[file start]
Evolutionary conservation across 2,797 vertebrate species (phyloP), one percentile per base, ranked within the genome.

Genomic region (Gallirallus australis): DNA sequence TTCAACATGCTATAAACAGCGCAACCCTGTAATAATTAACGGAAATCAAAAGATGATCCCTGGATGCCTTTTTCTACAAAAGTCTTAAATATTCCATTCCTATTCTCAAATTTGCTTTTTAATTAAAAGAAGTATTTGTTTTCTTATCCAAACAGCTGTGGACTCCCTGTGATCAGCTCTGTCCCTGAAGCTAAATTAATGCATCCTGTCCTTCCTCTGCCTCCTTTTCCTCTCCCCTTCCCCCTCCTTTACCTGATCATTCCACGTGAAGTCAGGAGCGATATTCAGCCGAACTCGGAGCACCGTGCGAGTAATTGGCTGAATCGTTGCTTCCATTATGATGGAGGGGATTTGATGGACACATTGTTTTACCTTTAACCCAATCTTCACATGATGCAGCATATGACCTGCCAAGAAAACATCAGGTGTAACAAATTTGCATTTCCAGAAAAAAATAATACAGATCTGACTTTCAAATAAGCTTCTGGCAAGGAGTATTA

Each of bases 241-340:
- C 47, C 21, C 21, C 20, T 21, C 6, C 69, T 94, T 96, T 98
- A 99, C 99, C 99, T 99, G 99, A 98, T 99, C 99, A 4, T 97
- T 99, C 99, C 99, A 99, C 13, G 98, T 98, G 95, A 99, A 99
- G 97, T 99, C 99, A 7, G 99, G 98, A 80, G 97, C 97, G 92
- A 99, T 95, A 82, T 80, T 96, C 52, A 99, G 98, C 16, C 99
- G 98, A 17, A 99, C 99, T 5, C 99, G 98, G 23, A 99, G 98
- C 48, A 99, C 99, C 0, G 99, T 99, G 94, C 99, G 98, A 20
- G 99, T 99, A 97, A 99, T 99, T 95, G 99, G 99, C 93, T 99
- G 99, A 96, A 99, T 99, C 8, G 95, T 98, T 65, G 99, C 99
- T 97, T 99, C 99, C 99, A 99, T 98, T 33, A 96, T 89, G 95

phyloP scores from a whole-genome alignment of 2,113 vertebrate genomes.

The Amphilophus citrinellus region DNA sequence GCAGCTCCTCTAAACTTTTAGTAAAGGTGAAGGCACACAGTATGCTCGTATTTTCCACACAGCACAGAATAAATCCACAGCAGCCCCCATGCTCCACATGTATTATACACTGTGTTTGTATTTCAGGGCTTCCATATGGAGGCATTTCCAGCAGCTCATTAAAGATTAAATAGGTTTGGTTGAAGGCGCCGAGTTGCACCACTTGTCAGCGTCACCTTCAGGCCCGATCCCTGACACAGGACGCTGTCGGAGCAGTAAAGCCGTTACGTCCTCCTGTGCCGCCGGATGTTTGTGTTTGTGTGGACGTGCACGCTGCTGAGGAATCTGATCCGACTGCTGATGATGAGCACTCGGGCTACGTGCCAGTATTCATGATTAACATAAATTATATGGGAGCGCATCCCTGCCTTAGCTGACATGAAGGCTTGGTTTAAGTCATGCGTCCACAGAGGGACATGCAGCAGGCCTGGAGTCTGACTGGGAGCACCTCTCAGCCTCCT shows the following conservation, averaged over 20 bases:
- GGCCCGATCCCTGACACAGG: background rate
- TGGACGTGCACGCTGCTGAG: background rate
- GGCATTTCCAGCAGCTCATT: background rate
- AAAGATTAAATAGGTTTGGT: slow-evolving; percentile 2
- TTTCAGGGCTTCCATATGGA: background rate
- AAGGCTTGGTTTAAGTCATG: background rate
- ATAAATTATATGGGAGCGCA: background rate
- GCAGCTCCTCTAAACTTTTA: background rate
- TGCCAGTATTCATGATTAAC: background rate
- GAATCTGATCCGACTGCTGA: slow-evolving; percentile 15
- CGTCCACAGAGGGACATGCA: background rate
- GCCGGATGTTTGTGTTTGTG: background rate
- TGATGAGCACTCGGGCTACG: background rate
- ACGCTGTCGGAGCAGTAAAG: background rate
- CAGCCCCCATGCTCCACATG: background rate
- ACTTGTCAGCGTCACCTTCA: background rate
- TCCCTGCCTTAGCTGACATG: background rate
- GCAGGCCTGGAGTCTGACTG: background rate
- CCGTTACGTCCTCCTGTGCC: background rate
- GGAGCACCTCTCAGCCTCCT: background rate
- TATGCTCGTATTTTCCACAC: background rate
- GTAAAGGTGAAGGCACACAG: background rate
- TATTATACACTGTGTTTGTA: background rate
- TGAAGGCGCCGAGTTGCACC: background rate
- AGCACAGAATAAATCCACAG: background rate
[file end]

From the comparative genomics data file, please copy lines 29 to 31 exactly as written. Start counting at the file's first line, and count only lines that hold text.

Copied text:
- ACGCTGTCGGAGCAGTAAAG: background rate
- CAGCCCCCATGCTCCACATG: background rate
- ACTTGTCAGCGTCACCTTCA: background rate